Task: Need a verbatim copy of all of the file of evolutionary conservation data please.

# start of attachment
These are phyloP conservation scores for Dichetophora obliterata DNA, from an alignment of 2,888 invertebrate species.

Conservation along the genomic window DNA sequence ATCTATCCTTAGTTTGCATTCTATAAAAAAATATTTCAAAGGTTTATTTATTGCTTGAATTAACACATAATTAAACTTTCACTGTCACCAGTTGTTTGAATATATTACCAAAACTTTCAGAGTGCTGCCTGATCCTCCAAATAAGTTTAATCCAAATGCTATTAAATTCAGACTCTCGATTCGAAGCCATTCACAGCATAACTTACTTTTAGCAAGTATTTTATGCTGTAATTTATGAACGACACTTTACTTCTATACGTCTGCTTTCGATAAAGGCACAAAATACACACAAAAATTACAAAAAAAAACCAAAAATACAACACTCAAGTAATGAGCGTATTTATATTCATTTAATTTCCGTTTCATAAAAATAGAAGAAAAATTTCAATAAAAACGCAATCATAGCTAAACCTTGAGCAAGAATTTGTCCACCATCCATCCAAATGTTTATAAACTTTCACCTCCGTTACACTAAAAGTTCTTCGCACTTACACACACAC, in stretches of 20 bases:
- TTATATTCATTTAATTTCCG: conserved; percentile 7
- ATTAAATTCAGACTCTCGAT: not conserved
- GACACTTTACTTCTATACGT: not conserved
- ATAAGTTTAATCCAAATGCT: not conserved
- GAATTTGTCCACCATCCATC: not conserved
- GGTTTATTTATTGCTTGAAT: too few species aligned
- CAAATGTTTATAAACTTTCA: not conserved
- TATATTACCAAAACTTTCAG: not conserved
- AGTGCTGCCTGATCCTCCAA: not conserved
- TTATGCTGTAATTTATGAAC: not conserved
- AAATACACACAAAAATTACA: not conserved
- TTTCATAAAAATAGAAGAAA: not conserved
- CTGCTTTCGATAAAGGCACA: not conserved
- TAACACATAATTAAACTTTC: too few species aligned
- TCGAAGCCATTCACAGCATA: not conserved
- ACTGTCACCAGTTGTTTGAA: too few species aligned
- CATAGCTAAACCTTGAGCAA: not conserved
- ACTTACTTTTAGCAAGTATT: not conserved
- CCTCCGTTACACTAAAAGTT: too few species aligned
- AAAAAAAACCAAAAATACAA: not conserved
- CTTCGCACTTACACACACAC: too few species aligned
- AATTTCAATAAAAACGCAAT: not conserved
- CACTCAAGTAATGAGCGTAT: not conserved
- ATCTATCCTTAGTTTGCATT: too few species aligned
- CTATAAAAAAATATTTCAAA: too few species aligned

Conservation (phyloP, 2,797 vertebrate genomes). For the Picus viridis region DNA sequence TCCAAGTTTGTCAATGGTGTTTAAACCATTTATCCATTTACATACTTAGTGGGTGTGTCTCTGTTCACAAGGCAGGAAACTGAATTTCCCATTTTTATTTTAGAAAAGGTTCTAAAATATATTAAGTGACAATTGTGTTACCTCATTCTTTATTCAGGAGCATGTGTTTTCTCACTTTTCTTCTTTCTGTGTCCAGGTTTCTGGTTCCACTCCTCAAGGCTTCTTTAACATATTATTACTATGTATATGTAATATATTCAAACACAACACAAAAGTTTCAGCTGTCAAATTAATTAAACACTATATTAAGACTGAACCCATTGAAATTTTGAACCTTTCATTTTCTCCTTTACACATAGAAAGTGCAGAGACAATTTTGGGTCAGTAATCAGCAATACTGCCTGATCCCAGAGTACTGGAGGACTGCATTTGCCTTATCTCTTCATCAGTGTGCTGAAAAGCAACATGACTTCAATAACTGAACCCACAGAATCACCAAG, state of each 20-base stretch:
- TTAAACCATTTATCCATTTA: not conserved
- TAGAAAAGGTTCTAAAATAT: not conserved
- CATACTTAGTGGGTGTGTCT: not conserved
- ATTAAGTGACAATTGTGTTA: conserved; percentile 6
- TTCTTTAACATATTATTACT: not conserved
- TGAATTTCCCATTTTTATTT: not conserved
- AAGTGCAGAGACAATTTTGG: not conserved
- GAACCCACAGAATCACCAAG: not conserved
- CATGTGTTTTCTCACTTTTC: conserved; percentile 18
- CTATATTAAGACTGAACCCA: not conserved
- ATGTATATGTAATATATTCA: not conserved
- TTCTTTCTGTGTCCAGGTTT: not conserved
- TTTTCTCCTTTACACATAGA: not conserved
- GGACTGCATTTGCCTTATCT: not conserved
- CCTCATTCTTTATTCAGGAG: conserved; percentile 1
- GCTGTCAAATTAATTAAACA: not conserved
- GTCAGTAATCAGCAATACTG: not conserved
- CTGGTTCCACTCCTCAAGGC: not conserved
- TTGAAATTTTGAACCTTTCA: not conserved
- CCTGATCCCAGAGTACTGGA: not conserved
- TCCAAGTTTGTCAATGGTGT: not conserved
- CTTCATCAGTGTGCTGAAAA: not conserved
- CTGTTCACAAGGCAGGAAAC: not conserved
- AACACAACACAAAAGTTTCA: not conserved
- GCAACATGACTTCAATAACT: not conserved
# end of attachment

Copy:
These are phyloP conservation scores for Dichetophora obliterata DNA, from an alignment of 2,888 invertebrate species.

Conservation along the genomic window DNA sequence ATCTATCCTTAGTTTGCATTCTATAAAAAAATATTTCAAAGGTTTATTTATTGCTTGAATTAACACATAATTAAACTTTCACTGTCACCAGTTGTTTGAATATATTACCAAAACTTTCAGAGTGCTGCCTGATCCTCCAAATAAGTTTAATCCAAATGCTATTAAATTCAGACTCTCGATTCGAAGCCATTCACAGCATAACTTACTTTTAGCAAGTATTTTATGCTGTAATTTATGAACGACACTTTACTTCTATACGTCTGCTTTCGATAAAGGCACAAAATACACACAAAAATTACAAAAAAAAACCAAAAATACAACACTCAAGTAATGAGCGTATTTATATTCATTTAATTTCCGTTTCATAAAAATAGAAGAAAAATTTCAATAAAAACGCAATCATAGCTAAACCTTGAGCAAGAATTTGTCCACCATCCATCCAAATGTTTATAAACTTTCACCTCCGTTACACTAAAAGTTCTTCGCACTTACACACACAC, in stretches of 20 bases:
- TTATATTCATTTAATTTCCG: conserved; percentile 7
- ATTAAATTCAGACTCTCGAT: not conserved
- GACACTTTACTTCTATACGT: not conserved
- ATAAGTTTAATCCAAATGCT: not conserved
- GAATTTGTCCACCATCCATC: not conserved
- GGTTTATTTATTGCTTGAAT: too few species aligned
- CAAATGTTTATAAACTTTCA: not conserved
- TATATTACCAAAACTTTCAG: not conserved
- AGTGCTGCCTGATCCTCCAA: not conserved
- TTATGCTGTAATTTATGAAC: not conserved
- AAATACACACAAAAATTACA: not conserved
- TTTCATAAAAATAGAAGAAA: not conserved
- CTGCTTTCGATAAAGGCACA: not conserved
- TAACACATAATTAAACTTTC: too few species aligned
- TCGAAGCCATTCACAGCATA: not conserved
- ACTGTCACCAGTTGTTTGAA: too few species aligned
- CATAGCTAAACCTTGAGCAA: not conserved
- ACTTACTTTTAGCAAGTATT: not conserved
- CCTCCGTTACACTAAAAGTT: too few species aligned
- AAAAAAAACCAAAAATACAA: not conserved
- CTTCGCACTTACACACACAC: too few species aligned
- AATTTCAATAAAAACGCAAT: not conserved
- CACTCAAGTAATGAGCGTAT: not conserved
- ATCTATCCTTAGTTTGCATT: too few species aligned
- CTATAAAAAAATATTTCAAA: too few species aligned

Conservation (phyloP, 2,797 vertebrate genomes). For the Picus viridis region DNA sequence TCCAAGTTTGTCAATGGTGTTTAAACCATTTATCCATTTACATACTTAGTGGGTGTGTCTCTGTTCACAAGGCAGGAAACTGAATTTCCCATTTTTATTTTAGAAAAGGTTCTAAAATATATTAAGTGACAATTGTGTTACCTCATTCTTTATTCAGGAGCATGTGTTTTCTCACTTTTCTTCTTTCTGTGTCCAGGTTTCTGGTTCCACTCCTCAAGGCTTCTTTAACATATTATTACTATGTATATGTAATATATTCAAACACAACACAAAAGTTTCAGCTGTCAAATTAATTAAACACTATATTAAGACTGAACCCATTGAAATTTTGAACCTTTCATTTTCTCCTTTACACATAGAAAGTGCAGAGACAATTTTGGGTCAGTAATCAGCAATACTGCCTGATCCCAGAGTACTGGAGGACTGCATTTGCCTTATCTCTTCATCAGTGTGCTGAAAAGCAACATGACTTCAATAACTGAACCCACAGAATCACCAAG, state of each 20-base stretch:
- TTAAACCATTTATCCATTTA: not conserved
- TAGAAAAGGTTCTAAAATAT: not conserved
- CATACTTAGTGGGTGTGTCT: not conserved
- ATTAAGTGACAATTGTGTTA: conserved; percentile 6
- TTCTTTAACATATTATTACT: not conserved
- TGAATTTCCCATTTTTATTT: not conserved
- AAGTGCAGAGACAATTTTGG: not conserved
- GAACCCACAGAATCACCAAG: not conserved
- CATGTGTTTTCTCACTTTTC: conserved; percentile 18
- CTATATTAAGACTGAACCCA: not conserved
- ATGTATATGTAATATATTCA: not conserved
- TTCTTTCTGTGTCCAGGTTT: not conserved
- TTTTCTCCTTTACACATAGA: not conserved
- GGACTGCATTTGCCTTATCT: not conserved
- CCTCATTCTTTATTCAGGAG: conserved; percentile 1
- GCTGTCAAATTAATTAAACA: not conserved
- GTCAGTAATCAGCAATACTG: not conserved
- CTGGTTCCACTCCTCAAGGC: not conserved
- TTGAAATTTTGAACCTTTCA: not conserved
- CCTGATCCCAGAGTACTGGA: not conserved
- TCCAAGTTTGTCAATGGTGT: not conserved
- CTTCATCAGTGTGCTGAAAA: not conserved
- CTGTTCACAAGGCAGGAAAC: not conserved
- AACACAACACAAAAGTTTCA: not conserved
- GCAACATGACTTCAATAACT: not conserved